Sending your partner sexy text messages can increase communication and your satisfaction in between the sheets. Here's how to pull it off like a pro.

By Samantha Lefave

Back in the day (you know, before phones were constantly glued to our hands), dirty talk was often reserved for the bedroom. Not anymore: In a survey of more than 800 people, researchers from Drexel University found that 82 percent of people aged 18 to 86 sent and received sexting messages in the last year. They did it for good reason, too: Researchers found that not only can it improve your communication skills inside the bedroom, but sexting conversations can also boost your bond outside it. And we all know that a stronger bond can be the secret to a happy, healthy relationship.

But if sexting isn't exactly in your comfort zone, don't sweat: You can read up on these five sexting tips every woman needs to know. Then, once you're ready, let those fingers fly. When you do, you-and your partner-could reap the following rewards.

What Is Sexting

If you're a total newbie to phone sexting, you first have to know what it is. The answer is simple: Sexting is simply sending suggestive text messages or pictures via cell phone. And the range of raunchiness varies: Some couples are comfortable with just a light sprinkle of sexting lines-like texting the occasional eggplant emoji to let your guy know you're in the mood-while others use descriptive language and explicit pictures to turn their partner on or let them know exactly what they'd like to happen at their next reunion. Wherever you land on that sliding scale is perfect-it's all about finding a happy medium that makes both you and your partner comfortable, while (hopefully) revving each other's sexual engines. (On the other hand, here are 6 texts you should never send your partner.)

Benefits of Good Sexting

If you've ever wondered, "What's the point?" when listening to people share sexting ideas, it turns out there are a few worth noting. According to research presented at the American Psychological Association's annual convention, people who sext while already coupled up are more sexually satisfied. Why? Experts think it's because it gives couples another avenue of open communication.

"People often feel awkward about dirty talk [in bed] because there can be pressure in the moment to say the exact right thing," says Kate Kenfield, sex and relationships educator. "With sexting, you have time to craft a good response." (These, however, are the 5 most ridiculous sex apps on the market.)

Plus, "hiding" behind a phone can make it easier to open up and share secret thoughts and desires, regardless of relationship status. "Sexting helps give language to desires," explains Kenfield. "When we have linguistic precision about the things we want in bed, it helps us actually get those things. Our partners can't give us what we want if we don't ask for them, and many people feel more comfortable finding that language in a text-based format."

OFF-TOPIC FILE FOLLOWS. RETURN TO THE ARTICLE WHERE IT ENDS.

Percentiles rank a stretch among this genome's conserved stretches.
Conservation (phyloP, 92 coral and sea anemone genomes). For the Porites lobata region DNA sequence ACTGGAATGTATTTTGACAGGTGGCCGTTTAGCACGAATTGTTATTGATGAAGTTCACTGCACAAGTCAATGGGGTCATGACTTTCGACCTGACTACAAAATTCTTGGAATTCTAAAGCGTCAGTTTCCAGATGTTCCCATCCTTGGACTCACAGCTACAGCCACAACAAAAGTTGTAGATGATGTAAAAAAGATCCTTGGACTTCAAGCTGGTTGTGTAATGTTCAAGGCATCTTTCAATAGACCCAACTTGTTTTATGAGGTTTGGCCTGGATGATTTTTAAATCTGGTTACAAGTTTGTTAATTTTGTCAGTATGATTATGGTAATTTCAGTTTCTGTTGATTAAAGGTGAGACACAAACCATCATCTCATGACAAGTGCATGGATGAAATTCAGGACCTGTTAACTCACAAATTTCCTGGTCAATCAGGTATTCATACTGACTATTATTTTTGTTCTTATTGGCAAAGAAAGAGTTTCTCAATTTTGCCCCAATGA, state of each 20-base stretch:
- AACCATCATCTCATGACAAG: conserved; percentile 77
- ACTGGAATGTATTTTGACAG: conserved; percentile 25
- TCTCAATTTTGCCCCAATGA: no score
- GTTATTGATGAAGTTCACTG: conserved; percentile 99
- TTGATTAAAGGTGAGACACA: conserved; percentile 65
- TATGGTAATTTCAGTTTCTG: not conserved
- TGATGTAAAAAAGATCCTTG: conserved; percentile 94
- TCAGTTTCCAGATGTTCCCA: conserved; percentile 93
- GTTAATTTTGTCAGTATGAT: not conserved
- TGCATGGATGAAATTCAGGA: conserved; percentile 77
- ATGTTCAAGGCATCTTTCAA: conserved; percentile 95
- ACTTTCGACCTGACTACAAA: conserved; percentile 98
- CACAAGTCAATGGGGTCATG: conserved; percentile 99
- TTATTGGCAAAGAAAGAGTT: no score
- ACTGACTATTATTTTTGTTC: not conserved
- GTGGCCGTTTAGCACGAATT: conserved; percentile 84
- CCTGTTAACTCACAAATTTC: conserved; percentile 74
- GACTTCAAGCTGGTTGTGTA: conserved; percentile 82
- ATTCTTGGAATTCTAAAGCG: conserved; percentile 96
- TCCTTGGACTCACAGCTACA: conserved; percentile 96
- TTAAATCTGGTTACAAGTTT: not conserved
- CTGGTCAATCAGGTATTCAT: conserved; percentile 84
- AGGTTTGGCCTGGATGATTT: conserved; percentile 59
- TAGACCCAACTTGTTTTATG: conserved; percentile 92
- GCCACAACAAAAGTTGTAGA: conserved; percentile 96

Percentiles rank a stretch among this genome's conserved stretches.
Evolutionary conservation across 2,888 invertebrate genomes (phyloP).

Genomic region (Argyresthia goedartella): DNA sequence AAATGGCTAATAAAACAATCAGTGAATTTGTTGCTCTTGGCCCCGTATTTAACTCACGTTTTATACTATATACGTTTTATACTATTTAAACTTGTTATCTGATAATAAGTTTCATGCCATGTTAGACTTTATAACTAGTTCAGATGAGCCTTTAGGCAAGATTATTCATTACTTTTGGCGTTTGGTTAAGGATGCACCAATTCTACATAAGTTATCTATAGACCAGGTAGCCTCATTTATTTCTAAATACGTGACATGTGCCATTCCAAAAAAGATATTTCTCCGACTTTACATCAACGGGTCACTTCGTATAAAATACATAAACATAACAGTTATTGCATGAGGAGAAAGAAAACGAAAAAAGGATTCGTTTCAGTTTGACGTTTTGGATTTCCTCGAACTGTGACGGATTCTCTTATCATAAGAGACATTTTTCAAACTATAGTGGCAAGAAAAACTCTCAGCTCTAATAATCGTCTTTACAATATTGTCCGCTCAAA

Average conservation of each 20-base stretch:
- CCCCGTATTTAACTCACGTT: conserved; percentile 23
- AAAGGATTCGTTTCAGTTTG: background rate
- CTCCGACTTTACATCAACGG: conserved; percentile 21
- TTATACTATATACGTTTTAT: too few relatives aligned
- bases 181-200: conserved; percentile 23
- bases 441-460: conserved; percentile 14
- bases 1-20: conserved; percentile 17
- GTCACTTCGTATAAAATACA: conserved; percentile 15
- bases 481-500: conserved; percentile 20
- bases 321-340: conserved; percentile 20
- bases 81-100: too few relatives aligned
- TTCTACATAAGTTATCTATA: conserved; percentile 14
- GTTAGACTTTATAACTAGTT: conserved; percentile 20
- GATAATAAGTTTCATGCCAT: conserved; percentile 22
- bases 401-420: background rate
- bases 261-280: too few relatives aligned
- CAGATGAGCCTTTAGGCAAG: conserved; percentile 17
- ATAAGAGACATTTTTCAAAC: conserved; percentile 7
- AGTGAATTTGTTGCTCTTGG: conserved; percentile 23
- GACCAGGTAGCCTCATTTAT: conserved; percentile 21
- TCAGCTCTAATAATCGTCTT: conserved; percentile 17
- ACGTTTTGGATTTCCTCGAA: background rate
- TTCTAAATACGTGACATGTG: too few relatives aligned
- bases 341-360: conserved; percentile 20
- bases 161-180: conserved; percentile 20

Of course, sexting can also be good for those looking to add zest to a long-term relationship, says Kenfield, as it's all too easy to fall into a regular routine-even when it comes to bedroom activities. "When you've been with your partner for a long time, it feels amazing to be reminded that they have lustful thoughts about you when you're not around," she adds. "That can be fuel for reigniting passion." (Try these sexting tips for married couples.)

How to Be the Best at Sexting

There are a lot of sexy ideas out there, but if you want to be good at sexting, the first thing Kenfield recommends is starting slow. "Mention to your sexting partner that you had a sexy dream about them, or that they looked really hot this morning when they left for work," she suggests. It may seem simple, but if you've never sexted before, it can be an innocent way to gauge each other's comfort levels.

Whatever you do, don't just leap to the nude selfies. "It's important to ask for consent before you send the graphic stuff," says Kenfield. "They might be in an inappropriate context to receive sexually explicit material [like in a work meeting with their phone faceup]. Starting slow shows respect, [and that's] pivotal for a healthy relationship overall."

But really, the only objective with sexting is to incite excitement. "If you're doing sexting right, you're building anticipation with your sexting partner," adds Kenfield. "You're thinking about what string of words will turn them on to add excitement to your next in real life encounter." If you feel fireworks at that next rendezvous, consider your work a job well done.

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